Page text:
The Anglican Church of Uganda said Monday it may consider breaking away from its mother church in England, the church leadership there puts Uganda under pressure over a tough new anti-homosexuality law.
“The issue here is respect for our views on homosexuality, same-sex marriage as a country and church. If they are not willing to listen to us, we shall consider being on our own,” said Uganda’s top Anglican, Archbishop Stanley Ntagali.
“Homosexual practice is incompatible with scripture, and no one in the leadership of the church can say legitimize same-sex unions or homosexuality,” he said, urging the “governing bodies of the Church of England to not take the path advocated by the West.”
(Photo: AP Photo/Ben Curtis)
Visiting Abkhazia includes some quirks. As a largely unrecognized country, Abkhazia has consulates only in Russia and Venezuela, so for visitors from any other country, it issues visas by email. To enter Abkhazia, you first check in at a Georgian police post. This is not an official border post, because to Georgians, you are not crossing an international border but are entering a part of their country over which they have temporarily lost control. You then trundle the half-mile across the narrow Inguri River, either walking over the heavily potholed bridge or — for a little over 50 cents — climbing in the back of a horse-drawn cart and riding across.
About the size of Delaware, Abkhazia was once a beloved beach destination for the Moscow elite, part of the Soviet Union’s tiny subtropical zone, lush with palm trees and mandarin groves. Politically, it held autonomous status within the Georgian Soviet Socialist Republic. As the Soviet Union fell apart, Abkhazians resisted becoming part of an independent Georgia, which was then being swept by a wave of nationalism. After a bloody two-year civil war, with horrible atrocities on both sides, Abkhazia gained a sort of independence. Today its population is officially just 240,000 (and in reality probably much less), and it is recognized by only Russia, Venezuela, Nicaragua, Nauru and Tuvalu.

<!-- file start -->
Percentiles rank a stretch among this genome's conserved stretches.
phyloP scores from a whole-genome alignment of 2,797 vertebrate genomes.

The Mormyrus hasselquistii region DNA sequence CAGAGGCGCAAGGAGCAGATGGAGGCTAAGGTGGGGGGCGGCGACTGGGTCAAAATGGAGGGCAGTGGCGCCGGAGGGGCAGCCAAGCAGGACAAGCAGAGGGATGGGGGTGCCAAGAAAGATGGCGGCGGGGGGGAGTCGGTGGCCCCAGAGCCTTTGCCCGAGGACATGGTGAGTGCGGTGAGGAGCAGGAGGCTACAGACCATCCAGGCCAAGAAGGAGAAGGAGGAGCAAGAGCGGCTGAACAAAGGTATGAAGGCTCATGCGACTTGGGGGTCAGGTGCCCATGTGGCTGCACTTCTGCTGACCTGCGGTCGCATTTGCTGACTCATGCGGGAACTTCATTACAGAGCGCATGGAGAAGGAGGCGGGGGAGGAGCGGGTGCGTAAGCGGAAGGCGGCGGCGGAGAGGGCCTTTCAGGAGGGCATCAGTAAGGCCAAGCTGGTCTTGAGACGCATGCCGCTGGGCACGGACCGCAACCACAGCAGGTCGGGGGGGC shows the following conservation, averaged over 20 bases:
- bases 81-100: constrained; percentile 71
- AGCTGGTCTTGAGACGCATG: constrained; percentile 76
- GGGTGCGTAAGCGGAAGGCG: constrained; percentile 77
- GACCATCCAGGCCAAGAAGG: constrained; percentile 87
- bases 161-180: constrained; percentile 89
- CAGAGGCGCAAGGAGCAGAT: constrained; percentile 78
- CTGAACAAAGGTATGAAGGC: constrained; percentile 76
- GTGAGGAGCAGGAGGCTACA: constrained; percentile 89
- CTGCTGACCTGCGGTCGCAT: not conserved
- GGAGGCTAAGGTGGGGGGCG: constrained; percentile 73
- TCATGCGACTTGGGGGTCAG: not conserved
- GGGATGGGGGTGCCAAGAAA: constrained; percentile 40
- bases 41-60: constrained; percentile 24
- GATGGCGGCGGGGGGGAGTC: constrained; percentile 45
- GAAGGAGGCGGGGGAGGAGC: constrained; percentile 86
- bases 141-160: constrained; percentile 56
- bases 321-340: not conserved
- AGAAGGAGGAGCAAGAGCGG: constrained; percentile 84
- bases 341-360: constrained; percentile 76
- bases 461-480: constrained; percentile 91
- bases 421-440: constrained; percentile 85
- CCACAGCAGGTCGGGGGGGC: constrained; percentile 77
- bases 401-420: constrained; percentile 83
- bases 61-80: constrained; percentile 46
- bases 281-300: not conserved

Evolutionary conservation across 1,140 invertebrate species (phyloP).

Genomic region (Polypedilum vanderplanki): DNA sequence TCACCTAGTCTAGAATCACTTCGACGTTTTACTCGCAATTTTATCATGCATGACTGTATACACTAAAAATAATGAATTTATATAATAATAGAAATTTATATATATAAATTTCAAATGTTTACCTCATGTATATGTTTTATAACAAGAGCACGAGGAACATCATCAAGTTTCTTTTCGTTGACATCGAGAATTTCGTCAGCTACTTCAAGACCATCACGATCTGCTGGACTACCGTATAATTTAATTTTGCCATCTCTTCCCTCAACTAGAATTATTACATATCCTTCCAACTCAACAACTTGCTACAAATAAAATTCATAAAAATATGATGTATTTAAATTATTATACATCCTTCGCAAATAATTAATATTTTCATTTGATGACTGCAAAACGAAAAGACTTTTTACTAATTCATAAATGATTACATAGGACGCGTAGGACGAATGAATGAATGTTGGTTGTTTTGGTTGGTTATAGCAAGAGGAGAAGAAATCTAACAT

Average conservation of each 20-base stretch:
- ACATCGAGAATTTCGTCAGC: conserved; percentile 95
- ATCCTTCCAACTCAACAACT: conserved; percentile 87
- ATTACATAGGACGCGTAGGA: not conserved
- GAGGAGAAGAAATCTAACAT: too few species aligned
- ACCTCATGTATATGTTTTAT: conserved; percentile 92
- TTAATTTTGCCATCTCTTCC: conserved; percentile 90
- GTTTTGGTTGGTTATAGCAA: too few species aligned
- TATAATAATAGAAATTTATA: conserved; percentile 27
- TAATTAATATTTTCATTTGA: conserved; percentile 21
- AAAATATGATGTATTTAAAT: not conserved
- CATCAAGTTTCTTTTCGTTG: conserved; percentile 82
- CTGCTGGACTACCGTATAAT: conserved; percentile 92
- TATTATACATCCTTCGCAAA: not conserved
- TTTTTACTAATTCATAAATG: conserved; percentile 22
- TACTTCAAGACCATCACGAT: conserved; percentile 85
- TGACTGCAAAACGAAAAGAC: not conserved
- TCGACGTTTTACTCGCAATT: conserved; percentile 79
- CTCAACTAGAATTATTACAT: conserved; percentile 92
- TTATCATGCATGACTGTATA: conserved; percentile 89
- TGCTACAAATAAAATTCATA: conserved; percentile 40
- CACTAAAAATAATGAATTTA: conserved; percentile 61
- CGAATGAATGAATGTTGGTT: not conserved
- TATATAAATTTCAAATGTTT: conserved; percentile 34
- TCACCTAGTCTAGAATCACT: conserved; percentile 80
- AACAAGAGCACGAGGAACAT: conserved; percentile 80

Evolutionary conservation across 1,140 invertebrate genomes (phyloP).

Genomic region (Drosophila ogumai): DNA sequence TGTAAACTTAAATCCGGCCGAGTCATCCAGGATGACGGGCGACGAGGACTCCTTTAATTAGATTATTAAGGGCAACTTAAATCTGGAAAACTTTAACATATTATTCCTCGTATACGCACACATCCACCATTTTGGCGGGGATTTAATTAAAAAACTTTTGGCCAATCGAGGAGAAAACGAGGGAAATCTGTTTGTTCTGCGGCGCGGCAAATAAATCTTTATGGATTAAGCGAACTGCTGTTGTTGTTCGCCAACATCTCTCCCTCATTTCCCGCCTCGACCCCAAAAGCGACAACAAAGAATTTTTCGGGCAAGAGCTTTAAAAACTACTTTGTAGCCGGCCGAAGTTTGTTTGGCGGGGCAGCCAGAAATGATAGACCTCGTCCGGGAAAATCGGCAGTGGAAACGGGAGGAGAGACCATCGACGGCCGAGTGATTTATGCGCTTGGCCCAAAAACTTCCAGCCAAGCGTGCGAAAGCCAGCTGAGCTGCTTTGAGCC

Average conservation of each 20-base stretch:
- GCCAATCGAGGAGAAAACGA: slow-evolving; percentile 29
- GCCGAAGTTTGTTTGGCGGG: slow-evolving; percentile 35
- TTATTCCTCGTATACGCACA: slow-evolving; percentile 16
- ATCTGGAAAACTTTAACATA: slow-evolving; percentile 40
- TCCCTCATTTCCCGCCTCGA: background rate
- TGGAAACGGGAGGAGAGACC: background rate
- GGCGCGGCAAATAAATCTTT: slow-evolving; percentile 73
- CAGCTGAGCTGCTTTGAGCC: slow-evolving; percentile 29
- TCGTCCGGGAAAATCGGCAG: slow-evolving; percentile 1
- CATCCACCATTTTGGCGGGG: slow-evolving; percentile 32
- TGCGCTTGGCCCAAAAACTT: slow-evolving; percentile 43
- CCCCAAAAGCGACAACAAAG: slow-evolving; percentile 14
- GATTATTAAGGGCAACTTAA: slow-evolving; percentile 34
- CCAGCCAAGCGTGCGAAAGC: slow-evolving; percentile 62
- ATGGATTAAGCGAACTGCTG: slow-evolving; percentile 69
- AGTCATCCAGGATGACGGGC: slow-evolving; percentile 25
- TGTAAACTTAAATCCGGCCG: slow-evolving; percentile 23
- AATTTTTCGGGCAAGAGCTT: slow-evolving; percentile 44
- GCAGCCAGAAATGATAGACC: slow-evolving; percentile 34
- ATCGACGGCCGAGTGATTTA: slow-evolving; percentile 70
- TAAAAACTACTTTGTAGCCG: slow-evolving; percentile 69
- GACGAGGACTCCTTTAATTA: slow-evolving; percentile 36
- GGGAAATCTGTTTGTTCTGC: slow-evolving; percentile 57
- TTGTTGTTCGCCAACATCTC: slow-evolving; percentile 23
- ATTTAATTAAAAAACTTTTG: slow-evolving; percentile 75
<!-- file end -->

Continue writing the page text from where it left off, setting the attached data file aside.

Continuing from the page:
(Photo: Joshua Kucera)
The cause of racism is often fear of the unknown - lack of knowledge about other cultures. Travel, explore and learn - open your mind.
I will ALWAYS, ALWAYS, reblog this every time it comes up on my blog. This is the BEST statement, I’ve ever seen.
I really love this. So many are dead-set on the view that people cannot better themselves but that simply isn’t true. Everybody deserves a second chance and everybody has the ability to better themselves.
This man, James Verone, robbed a bank for one dollar. Why only one dollar? Because he knew that in prison he could get the medical care he could not afford with his part time salary as a convenience store clerk. He was approved for food stamps, but they did little to help his finances. Between his back problems, carpel tunnel, and arthritis, he simply couldn’t handle the pain any longer.
On June 9th, he sent a letter to his local paper, the Gaston Gazette, that stated: “When you receive this a bank robbery will have been committed by me. this robbery is being committed by me for one dollar. I am of sound mind but not so much sound body.”
He then took a cab to the RBC Bank, and handed the teller a note asking for one dollar and medical attention. He quietly took a seat in the lobby and waited for police to arrive.
Since Verone only stole one dollar, he was only charged with larceny. His bail, which he doesn’t plan to pay is set at $2,000, reduced from the normal $100,000. He’s scheduled to see a doctor this Friday, and hopes to get foot surgery, back surgery and to have a protrusion on his check treated.
To me, this is the perfect example of how disturbingly corrupt and unjust our health care system has become under HMO’s. For this man, or any person for that matter, feels that he needs to be imprisoned just to see a doctor, is ridiculous.
This is exactly what I hate about America. Why is it that you can buy an entire house with money you don’t have, but still can’t apply for health care if you don’t meet the requirements? That’s messed up.
Guzmán, named one of the world’s most powerful people by Forbes magazine, had been in a maximum security prison in Mexico, but ran away under suspicious circumstances in 2001.